KAMPALA. Businessman Ephraim Ntaganda yesterday (Wednesday) appeared before the Justice Catherine Bamugemereire-led Land Commission to defend himself over allegations of fraudulent land acquisition.
It is alleged that Ntaganda through his Prestigious Apartments Limited connived with some officials in the Education ministry, Uganda Land Commission (ULC) and Kampala Capital city Authority (KCCA) to obtain a lease for two hectares of land belonging to Nakasero Primary School without the consent of the school management.
Evidence presented before the commission indicates that ULC parceled out the land on Plot 34A and created plots 34A1 and 5C on Kyaddondo and Macknon Roads respectively.
Appearing before the commission, Ntaganda confessed that he knew Nakasero Primary School was using the land but he went to city authority because it is the controlling authority.
Mr Ntaganda is accused of conspiring with a one Night Alice, the City education officer at Central Division, to deprive Ugandans and their children of a recreation facility.
Mr Ntaganda was questioned in regard to the numerous correspondences by former education commissioner Mr John Agaba and ULC that gave a no objection to his company to acquire the disputed land.
Asked for a copy lodged to acquire the land, Mr Ntaganda who did not have a copy, also admitted going to the school administration after acquiring the land title and proposing to re-roof the school and a public private partnership.
“I apologize to this commission that when I was leaving the importation business, I thought of a better business but I have since realized that it was a wrong business and I used a wrong model,” he said.
Ntaganda who is accused of intending to steal the school property by way of proposing the re-roofing of the school during the school holidays testified that he applied for the land in order to sell it at higher price but denied interfering with the processes.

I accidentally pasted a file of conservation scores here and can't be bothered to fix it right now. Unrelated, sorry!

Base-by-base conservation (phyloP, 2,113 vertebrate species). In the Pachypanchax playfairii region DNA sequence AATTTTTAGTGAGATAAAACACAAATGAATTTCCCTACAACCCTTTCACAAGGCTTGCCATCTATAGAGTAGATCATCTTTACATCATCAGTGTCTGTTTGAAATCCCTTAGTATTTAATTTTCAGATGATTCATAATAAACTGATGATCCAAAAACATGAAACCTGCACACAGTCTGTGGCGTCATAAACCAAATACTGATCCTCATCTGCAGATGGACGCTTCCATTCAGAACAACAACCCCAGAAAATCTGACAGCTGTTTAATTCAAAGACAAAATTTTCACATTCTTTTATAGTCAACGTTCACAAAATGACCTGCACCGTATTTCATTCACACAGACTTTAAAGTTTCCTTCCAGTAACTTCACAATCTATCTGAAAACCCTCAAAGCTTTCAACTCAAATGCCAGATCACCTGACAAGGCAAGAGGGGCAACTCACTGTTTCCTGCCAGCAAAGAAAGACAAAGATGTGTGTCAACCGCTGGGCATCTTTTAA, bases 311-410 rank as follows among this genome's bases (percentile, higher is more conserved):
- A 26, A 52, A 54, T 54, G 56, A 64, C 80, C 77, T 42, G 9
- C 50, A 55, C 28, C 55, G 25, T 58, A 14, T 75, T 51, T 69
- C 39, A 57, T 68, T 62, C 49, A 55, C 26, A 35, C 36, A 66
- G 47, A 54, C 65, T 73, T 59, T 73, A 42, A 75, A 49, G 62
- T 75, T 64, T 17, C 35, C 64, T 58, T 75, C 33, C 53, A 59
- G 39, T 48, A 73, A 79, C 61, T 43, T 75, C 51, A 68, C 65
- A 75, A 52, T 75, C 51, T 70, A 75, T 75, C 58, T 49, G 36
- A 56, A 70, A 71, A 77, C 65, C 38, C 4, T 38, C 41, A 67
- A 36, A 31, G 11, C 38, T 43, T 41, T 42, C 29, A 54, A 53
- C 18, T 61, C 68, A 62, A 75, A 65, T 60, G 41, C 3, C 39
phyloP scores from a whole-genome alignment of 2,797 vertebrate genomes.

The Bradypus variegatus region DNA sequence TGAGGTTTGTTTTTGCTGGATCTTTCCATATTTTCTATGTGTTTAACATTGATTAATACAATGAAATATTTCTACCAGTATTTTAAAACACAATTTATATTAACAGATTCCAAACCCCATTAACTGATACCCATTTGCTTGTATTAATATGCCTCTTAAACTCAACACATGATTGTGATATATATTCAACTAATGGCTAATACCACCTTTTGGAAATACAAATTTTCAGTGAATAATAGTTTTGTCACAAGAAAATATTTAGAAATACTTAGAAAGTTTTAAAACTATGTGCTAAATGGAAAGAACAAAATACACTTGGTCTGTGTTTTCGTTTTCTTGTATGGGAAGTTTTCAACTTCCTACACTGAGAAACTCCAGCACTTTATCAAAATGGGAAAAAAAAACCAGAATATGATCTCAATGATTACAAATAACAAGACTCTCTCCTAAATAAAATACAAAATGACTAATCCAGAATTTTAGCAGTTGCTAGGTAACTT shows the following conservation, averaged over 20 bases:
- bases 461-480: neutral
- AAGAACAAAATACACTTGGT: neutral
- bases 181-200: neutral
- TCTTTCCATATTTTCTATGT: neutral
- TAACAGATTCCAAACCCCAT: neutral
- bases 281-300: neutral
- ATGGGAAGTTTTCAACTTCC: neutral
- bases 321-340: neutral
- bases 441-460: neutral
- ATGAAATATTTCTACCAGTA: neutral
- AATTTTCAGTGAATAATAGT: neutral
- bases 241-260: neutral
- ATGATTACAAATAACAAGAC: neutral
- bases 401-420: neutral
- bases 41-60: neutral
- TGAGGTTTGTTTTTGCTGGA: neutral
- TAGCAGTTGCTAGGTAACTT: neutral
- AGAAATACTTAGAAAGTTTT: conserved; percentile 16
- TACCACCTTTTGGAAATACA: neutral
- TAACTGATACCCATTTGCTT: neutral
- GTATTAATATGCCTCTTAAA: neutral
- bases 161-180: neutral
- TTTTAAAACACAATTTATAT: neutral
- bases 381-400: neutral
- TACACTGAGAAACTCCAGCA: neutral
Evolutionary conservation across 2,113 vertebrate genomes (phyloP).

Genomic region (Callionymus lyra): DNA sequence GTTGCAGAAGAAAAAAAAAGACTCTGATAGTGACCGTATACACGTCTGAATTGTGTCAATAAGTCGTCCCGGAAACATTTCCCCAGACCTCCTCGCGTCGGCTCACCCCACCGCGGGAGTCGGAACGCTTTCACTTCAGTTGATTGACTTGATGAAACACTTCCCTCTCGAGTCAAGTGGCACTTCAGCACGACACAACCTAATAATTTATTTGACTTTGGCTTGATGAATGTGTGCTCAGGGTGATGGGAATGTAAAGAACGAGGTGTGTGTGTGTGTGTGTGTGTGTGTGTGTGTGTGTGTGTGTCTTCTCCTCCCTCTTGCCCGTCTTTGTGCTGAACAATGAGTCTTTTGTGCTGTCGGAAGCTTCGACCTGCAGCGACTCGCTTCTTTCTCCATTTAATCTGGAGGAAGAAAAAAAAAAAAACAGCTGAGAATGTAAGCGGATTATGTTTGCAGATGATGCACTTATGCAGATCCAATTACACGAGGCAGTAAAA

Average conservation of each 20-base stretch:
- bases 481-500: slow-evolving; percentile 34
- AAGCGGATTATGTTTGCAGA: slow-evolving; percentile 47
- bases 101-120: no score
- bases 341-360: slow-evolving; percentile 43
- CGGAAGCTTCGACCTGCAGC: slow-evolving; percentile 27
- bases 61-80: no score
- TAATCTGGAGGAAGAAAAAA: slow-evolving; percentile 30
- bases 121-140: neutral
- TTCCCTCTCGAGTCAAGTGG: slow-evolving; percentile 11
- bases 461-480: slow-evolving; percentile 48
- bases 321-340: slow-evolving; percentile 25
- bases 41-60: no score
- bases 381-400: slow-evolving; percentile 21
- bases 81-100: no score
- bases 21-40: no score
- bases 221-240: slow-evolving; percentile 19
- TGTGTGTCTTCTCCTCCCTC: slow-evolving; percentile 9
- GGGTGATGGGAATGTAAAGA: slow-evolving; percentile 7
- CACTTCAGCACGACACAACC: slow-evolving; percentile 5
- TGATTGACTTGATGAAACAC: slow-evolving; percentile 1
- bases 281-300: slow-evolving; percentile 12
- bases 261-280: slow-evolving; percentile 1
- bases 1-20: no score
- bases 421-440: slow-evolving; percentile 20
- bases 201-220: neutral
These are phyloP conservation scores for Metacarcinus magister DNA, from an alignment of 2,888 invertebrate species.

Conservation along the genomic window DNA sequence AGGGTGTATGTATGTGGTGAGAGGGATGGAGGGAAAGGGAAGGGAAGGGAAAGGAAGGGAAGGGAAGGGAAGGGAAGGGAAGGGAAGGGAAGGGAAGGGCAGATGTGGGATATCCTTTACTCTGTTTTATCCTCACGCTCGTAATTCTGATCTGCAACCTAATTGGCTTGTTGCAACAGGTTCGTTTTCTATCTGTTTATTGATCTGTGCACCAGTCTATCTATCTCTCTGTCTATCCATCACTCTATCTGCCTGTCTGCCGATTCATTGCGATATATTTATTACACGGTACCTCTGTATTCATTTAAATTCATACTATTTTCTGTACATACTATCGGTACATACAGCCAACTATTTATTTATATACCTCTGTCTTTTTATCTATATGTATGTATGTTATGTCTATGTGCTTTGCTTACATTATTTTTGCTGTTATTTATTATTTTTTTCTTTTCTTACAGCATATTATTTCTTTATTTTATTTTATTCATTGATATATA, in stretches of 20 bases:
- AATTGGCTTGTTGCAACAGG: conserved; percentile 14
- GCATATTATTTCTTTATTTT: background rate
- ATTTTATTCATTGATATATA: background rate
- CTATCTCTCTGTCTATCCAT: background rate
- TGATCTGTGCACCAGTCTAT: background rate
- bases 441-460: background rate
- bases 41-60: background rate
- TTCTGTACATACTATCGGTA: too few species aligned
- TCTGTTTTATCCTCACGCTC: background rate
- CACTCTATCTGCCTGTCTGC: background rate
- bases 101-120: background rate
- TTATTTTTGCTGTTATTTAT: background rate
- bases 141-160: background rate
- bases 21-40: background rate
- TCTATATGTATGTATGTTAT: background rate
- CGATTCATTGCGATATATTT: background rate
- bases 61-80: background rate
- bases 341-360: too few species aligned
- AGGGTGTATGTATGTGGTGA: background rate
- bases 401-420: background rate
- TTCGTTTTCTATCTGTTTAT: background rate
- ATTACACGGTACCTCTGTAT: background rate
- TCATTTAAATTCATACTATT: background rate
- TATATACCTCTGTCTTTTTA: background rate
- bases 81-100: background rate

He confessed that him and his partner Bob Kanabi sold their shares to Muhamood and Shaidah Baruani because they did not have the money to pay for the premium of Shs120 million and Shs6 million for ground rent.
He said the land title was issued after selling his shares but remained as a director to help the company acquire the land title.
“We did not directly sell the land, we only sold the company because it was the condition of the people who were taking over shareholding that if they were to pay ground rent, they had to see us out as shareholders,” said Mr Ntaganda, revealing that the land was mortgaged at Shs3 billion and another $2 million was secured.
The Commission observed that since 2012, inquiries by the Inspectorate of Government have stalled because the file comprising of documents regarding Prestigious Apartments Limited on the disputed land has since disappeared from ULC.
Mr Ntaganda revealed that Plot 34A1 was sold at $400,000 yet the entire land under dispute was acquired at Shs120 million.
The Catherine Bamugemereire land commission was appointed on December 8, 2016 and started operation on February 19. Its first mandate expired by November 9, 2017 but it was extended. The seven-member commission’s mandate is to inquire into the effectiveness of law, policies and processes of land acquisition, land administration, land management and land registration in Uganda.